Office of Tax Policy Releases Distributional Analysis of Governor’s Tax Cut Plan
March 16, 2015
For Immediate Release: Monday, March 16, 2015
Contact: Adrienne Bennett, Press Secretary (207) 287-2531
AUGUSTA – As Governor Paul R. LePage travels around the state to explain details of his tax reform and relief plan, on Monday, the Office of Tax Policy (OTP), an independent office within Maine Revenue Services, released a report highlighting the fairness and equity of the plan.
The report estimates Maine families will realize a net tax reduction of $238 million in 2016 as a result of the changes proposed by the Governor. By 2019, when the tax cuts are fully phased in, the report estimates Maine families will experience a net tax burden reduction of $292 million. This $292 million does not include the elimination of the estate tax, which is included in the Governor’s tax plan and in 2013 cost Mainers nearly $80 million.
“Mainers win under my plan, and this report shows just that,” said Governor Paul R. LePage. “In the first year alone, $238 million will be kept by hardworking Maine people, allowing them to save, invest and put more into the Maine economy. My proposal seeks to remove the barriers to Maine’s future economic growth.”
According to the report, the vast majority of tax families in Maine will experience a net tax burden reduction. Of these families, the bottom 20 percent of Maine households experience the greatest reduction in tax burden.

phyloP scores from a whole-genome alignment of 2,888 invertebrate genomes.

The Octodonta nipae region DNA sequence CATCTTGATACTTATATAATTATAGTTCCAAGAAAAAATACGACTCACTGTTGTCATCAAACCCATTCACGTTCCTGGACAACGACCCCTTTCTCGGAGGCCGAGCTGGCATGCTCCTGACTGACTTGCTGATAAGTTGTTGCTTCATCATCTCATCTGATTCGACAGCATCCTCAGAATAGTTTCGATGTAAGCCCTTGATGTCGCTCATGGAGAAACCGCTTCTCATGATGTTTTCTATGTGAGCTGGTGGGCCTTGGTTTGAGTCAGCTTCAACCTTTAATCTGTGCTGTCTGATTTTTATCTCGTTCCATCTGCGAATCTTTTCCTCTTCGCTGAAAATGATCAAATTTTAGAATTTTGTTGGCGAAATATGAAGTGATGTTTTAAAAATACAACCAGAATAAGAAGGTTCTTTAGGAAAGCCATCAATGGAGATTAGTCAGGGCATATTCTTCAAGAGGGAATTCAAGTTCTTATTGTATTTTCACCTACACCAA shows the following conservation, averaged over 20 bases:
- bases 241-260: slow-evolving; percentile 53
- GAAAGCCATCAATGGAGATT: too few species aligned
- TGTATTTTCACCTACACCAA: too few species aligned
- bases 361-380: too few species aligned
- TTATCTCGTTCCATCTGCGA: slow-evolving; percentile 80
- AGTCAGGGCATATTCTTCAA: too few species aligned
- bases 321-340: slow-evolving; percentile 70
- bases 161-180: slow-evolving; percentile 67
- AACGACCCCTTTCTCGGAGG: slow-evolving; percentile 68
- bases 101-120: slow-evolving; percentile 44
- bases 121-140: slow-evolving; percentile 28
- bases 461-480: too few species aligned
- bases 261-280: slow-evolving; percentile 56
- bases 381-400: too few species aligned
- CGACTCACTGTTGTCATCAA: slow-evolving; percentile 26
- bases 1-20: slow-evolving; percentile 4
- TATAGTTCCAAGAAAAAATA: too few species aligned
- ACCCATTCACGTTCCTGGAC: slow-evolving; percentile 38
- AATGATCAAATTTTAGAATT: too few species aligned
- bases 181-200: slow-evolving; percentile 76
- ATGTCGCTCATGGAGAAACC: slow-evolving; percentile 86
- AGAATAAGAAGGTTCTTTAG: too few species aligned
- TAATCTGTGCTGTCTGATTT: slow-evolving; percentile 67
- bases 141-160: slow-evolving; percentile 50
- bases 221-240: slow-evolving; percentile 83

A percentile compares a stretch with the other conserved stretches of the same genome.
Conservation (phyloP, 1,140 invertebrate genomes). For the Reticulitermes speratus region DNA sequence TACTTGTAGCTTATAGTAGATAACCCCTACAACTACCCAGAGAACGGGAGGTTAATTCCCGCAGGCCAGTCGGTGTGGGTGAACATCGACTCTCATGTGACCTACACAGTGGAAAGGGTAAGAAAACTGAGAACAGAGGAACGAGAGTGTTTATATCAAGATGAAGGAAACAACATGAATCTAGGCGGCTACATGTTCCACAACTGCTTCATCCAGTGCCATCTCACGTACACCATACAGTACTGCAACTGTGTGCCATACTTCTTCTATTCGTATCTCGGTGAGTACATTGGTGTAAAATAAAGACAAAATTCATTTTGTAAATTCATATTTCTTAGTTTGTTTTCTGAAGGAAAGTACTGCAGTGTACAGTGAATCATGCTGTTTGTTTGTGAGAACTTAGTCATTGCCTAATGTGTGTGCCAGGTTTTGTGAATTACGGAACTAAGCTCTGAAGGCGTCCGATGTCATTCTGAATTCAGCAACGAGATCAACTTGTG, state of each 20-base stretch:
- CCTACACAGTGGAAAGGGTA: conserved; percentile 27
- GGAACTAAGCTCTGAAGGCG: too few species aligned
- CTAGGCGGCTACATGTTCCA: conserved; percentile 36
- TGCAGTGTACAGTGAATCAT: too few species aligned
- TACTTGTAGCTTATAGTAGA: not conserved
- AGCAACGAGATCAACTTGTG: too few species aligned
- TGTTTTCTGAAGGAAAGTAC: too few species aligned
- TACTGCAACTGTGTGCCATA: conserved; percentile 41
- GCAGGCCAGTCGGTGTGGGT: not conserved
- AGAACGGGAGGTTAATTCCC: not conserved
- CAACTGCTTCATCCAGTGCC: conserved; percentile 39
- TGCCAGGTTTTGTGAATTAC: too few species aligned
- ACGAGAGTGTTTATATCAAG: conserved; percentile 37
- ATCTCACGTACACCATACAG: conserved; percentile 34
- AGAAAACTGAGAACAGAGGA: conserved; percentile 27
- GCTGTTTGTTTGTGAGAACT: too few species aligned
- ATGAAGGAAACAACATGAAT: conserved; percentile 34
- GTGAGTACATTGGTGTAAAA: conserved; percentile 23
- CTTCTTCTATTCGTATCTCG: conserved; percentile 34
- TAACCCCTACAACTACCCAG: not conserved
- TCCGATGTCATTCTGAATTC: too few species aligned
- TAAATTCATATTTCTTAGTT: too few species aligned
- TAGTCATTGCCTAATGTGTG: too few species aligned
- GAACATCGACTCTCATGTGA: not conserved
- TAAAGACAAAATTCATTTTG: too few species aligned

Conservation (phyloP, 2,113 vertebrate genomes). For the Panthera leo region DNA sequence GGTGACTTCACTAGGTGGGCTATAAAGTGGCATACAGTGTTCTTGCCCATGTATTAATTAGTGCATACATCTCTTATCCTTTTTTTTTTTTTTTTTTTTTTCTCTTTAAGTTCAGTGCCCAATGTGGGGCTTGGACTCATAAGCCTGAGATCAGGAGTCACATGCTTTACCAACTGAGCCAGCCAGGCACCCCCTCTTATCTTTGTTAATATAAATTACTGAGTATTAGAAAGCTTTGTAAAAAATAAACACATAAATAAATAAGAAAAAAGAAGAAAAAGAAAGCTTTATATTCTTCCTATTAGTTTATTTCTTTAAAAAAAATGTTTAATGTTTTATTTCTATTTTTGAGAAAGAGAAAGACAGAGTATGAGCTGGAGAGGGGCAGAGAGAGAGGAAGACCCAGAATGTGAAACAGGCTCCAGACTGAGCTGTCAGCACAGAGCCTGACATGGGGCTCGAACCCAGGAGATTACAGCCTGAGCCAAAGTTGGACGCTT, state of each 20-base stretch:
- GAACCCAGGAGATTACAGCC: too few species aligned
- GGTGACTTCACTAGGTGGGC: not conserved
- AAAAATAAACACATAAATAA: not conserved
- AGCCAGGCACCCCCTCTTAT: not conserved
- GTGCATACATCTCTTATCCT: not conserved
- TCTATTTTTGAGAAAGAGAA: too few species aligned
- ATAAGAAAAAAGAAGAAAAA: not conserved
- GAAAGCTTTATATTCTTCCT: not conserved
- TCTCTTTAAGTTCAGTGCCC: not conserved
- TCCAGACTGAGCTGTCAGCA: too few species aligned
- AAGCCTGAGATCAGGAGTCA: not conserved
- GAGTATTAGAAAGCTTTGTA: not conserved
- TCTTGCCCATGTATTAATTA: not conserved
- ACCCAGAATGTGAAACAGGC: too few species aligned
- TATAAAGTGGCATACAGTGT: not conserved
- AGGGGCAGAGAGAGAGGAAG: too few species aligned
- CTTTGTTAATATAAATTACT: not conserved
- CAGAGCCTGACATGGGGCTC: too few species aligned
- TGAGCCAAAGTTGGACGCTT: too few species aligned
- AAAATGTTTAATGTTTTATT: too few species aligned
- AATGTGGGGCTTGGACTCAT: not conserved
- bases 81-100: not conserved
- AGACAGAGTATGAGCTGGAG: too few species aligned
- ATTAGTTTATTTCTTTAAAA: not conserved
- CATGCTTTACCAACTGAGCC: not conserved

In total, 60,000 low-income Maine families will no longer pay any state income tax. To offset the impact of increases in sales and property taxes on low- and middle-income families, the Property Tax Fairness Credit (PTFC) is strengthened and the new Sales Tax Fairness Credit (STFC) is introduced. Both sales and property taxes are generally considered by economists to be regressive.
“The distributional analysis report indicates that the Governor’s plan is weighted similarly to our current tax system,” said Dr. Michael Allen, associate commissioner for Tax Policy. “This shows continued equity in the tax code and is accomplished while reducing some of the highest income tax rates in the country."
The Office of Tax Policy Research is headed by the Associate Commissioner for Tax Policy and consists of a staff of lawyers, economists, and policy assistants. The Office is responsible for developing, analyzing, and researching the legal and economic impact of tax policy issues and estimating the impact of these policies on state revenues.